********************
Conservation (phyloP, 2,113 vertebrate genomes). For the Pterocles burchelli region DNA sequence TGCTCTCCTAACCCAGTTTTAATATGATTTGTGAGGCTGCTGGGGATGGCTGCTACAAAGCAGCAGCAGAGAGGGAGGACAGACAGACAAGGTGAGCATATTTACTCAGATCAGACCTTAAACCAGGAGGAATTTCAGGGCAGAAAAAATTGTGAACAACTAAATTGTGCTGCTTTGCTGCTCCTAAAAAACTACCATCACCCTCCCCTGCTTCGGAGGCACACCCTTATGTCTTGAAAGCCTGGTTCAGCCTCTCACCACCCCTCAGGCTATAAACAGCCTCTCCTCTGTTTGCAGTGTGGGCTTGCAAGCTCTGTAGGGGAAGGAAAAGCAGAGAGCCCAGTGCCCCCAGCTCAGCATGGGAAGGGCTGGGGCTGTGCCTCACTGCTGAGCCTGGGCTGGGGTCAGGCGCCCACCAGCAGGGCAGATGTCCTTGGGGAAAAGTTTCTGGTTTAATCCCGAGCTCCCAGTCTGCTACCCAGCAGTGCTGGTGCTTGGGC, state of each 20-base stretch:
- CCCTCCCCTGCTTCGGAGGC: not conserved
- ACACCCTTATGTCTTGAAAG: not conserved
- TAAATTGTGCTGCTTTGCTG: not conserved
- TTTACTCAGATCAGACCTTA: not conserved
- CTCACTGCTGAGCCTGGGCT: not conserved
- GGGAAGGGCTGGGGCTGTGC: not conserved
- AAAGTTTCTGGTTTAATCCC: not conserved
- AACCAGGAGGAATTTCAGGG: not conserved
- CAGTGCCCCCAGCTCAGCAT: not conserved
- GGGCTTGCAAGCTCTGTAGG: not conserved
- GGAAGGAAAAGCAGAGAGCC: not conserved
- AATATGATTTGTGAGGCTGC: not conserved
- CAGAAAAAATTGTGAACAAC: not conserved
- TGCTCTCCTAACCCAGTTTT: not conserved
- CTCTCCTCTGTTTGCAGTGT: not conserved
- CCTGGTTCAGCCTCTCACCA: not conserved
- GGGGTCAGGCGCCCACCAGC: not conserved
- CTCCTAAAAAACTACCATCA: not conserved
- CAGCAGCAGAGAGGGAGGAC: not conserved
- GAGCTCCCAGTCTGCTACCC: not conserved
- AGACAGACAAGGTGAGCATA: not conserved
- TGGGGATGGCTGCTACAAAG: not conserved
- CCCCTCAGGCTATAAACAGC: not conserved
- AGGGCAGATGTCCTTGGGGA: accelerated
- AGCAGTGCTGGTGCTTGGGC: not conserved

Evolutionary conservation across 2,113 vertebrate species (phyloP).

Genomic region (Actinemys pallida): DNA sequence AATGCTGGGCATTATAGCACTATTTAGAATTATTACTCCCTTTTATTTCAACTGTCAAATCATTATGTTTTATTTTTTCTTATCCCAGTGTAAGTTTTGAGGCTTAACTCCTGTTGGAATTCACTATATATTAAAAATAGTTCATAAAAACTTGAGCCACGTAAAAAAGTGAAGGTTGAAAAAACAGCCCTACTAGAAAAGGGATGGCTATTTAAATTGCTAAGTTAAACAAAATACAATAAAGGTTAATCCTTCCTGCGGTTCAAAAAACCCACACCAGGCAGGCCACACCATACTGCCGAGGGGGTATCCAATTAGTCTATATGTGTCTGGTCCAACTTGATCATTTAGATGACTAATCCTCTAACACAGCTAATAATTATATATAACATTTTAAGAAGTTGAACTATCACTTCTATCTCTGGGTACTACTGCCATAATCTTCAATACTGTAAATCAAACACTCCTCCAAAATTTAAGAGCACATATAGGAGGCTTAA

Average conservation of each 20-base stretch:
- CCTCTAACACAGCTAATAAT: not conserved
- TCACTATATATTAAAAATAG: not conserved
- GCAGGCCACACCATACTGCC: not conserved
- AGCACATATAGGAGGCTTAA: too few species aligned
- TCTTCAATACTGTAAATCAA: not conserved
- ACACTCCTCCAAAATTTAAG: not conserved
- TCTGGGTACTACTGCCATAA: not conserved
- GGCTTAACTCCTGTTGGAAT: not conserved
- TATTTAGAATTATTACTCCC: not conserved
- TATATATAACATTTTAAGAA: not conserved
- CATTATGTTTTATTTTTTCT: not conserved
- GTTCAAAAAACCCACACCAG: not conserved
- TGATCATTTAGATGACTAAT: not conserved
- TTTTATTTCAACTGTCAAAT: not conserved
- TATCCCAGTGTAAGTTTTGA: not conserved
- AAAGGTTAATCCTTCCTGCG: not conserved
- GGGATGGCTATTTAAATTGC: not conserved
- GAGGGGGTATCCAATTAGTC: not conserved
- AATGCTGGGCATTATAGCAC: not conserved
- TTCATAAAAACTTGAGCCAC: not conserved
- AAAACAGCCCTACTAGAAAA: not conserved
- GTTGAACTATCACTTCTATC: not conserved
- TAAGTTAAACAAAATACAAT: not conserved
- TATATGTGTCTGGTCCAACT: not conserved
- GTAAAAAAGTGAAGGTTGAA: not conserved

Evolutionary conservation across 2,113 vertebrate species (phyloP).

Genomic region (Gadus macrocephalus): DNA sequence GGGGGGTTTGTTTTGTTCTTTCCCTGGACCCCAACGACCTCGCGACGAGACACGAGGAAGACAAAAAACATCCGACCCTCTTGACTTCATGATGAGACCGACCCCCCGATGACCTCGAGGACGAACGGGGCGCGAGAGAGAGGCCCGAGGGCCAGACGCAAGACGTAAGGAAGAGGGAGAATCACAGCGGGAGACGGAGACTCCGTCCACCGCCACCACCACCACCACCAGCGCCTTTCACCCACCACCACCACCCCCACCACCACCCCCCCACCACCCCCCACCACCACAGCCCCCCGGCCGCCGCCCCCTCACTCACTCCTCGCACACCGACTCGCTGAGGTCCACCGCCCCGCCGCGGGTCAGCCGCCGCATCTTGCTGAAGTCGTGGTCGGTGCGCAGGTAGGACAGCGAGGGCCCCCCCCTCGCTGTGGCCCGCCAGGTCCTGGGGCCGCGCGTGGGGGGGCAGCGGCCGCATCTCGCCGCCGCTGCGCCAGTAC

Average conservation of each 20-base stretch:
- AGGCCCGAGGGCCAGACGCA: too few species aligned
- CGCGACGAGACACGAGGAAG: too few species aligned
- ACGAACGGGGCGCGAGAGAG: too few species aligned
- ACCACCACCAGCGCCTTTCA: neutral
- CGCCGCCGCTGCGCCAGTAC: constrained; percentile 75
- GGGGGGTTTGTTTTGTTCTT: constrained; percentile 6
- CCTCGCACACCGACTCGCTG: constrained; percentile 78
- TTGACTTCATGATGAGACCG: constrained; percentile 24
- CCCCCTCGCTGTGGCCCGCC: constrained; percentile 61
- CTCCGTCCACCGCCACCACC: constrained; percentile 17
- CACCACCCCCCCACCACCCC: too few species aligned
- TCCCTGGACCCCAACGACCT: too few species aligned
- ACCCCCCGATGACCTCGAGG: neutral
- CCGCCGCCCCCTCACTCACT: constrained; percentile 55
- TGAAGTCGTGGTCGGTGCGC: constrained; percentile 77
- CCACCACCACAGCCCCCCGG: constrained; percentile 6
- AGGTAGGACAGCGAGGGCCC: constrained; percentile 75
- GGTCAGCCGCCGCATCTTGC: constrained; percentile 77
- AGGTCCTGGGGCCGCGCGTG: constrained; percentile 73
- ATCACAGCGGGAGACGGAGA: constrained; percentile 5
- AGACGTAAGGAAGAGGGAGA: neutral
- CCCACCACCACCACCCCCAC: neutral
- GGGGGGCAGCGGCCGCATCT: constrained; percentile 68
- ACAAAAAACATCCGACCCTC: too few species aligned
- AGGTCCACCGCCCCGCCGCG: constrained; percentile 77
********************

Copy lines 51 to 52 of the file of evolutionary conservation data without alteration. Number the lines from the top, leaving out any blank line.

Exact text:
- GTTGAACTATCACTTCTATC: not conserved
- TAAGTTAAACAAAATACAAT: not conserved